Bidar district

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This article is about the District. For its eponymous City, see Bidar. For Taluka (Tehsil), see Bidar taluka.
Bidar district
ಬೀದರ್ ಜಿಲ್ಲೆ
District
Bidar district talukas.png
Nickname(s): Crown of Karnataka
Location in Karnataka,India
Location in Karnataka,India
Country  India
State Karnataka
Division Kalaburagi division
Elected Representative(s) MP
Constituency One: Bidar (Lok Sabha constituency)
Government
 • Type Zilla Panchayat
 • Body Council
Area[1]
 • District 5,448 km2 (2,103 sq mi)
 • Forest cover 436 km2 (168 sq mi)
Elevation[2] 615 m (2,018 ft)
Population (2011)[1]
 • District 1,703,300
 • Estimate (2021)[3] 1,927,828
 • Rank 287 (out of 640)
 • Density 310/km2 (810/sq mi)
 • Urban[1] 425,952
 • Rural[1] 1,277,348
 • Male Population 870,665
 • Male Population density 159/km2 (410/sq mi)
 • Female Population 832,635
 • Female Population density 153/km2 (400/sq mi)
Sex ratio[1]
 • per 1000 males 956 females
 • in the age group 0-6 942
Literacy rate[1]
 • Average 70.51%
 • Male 79.09%
 • Female 61.55%
Time zone IST (UTC+5:30)
Vehicle registration KA-38, KA-39 and KA-56
Precipitation 847 millimetres (33.3 in)
No. of villages 699
Website bidar.nic.in
Bidar district is located in India
Bidar district
Bidar District - Its location on India Map

The Bidar district is the northernmost part of the Karnataka state in India. Geographically, it resembles the Crown of the State occupying its northeastern tip. It is bounded by Nizamabad and Medak districts of Telangana state on the eastern side, Latur and Osmanabad districts of Maharashtra state on the western side, Nanded district of Maharashtra state on the northern side and Gulbarga district on southern side.

The Bidar district is constituted by five talukas viz. Aurad, Basavakalyan, Bhalki, Bidar and Humnabad with Bidar being the headquarters of the district.

It is connected with NH9 and NH218.

History[edit]

The traditional tales refer this as Viduranagara of Mahabharata times and also as the place where Nala and Damayanthi were meeting.[4] Historically, the district had a glorious past. It was ruled by the Mauryas, Satavahanas, Rashtrakutas, Chalukyas, Kalachuris, Kakatiyas, Khiljis, Bahamanis, Baridshahis, Mughals and the Hyderabad Nizam. The treasure of culture, fine arts and architecture nurtured by successive rulers has contributed to its richness. As such, there are more Hindus and Muslims in Bidar district with their rich culture. Similarly, social and religious reformers such as Basaveshwara and Guru Nanak also played significant role in social reformation based on equality.[5] The great revolution by Shivasharanas in the 12th century, encompassing social, literacy and religious fields emerged on this land.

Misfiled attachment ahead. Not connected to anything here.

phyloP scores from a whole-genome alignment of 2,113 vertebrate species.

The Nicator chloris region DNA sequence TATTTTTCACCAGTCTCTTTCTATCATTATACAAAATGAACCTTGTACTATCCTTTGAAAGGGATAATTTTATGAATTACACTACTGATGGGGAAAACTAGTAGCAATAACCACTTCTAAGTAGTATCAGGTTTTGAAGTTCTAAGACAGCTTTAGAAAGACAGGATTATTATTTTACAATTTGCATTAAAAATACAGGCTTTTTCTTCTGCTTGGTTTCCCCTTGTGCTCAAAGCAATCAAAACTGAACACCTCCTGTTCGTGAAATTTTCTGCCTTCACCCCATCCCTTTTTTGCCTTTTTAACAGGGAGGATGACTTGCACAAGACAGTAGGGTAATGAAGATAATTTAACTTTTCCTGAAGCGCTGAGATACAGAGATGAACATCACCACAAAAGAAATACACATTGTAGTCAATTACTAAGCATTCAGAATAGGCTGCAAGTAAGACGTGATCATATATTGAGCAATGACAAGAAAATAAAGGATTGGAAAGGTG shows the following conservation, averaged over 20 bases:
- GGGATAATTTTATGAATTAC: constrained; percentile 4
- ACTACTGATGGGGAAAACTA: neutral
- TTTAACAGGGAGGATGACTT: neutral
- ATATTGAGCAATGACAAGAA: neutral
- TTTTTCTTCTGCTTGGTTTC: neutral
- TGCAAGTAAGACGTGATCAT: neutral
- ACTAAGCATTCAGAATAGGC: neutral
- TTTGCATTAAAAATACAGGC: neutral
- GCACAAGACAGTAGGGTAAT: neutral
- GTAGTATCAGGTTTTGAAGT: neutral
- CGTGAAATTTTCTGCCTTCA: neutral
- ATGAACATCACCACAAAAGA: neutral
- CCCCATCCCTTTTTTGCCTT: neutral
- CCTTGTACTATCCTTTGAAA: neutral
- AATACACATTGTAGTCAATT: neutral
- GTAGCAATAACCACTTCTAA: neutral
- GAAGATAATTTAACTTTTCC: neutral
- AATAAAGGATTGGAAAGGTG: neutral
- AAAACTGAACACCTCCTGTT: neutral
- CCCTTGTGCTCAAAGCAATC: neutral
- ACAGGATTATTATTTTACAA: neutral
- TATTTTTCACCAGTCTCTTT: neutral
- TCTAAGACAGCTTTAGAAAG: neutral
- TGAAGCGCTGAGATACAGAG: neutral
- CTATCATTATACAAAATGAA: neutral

Bidar district is popular for different religions, castes and cultures due to its historical developments through the ages.[5]

Early and medieval history[edit]

The first Rashtrakuta capital was Mayurkhandi (Morkhandi) in the present day Bidar district. The regal capital was later moved to Manyakheta (Malkhed) in the present day Kalaburagi district by Amoghavarsha I.[6]

Kalyani (today called Basavakalyan after Basaveshwara) in Bidar district was the capital of Western Chalukyas, who were also called Kalyani Chalukyas after their capital. The Kalachuris continued with Kalyani as their capital.

Later, Bidar was ruled in succession by the vassals to Sevuna Yadavas of Devagiri, Kakatiyas of Warangal, Allauddin Khilji and Muhammad bin Tughluq.

The generals of Muhammad Bin Tughlaq who were nominated as viceroys of the newly conquered Deccan region broke up and formed the Bahmani Sultanate under Allauddin Hasan Gangu Bahman Shah.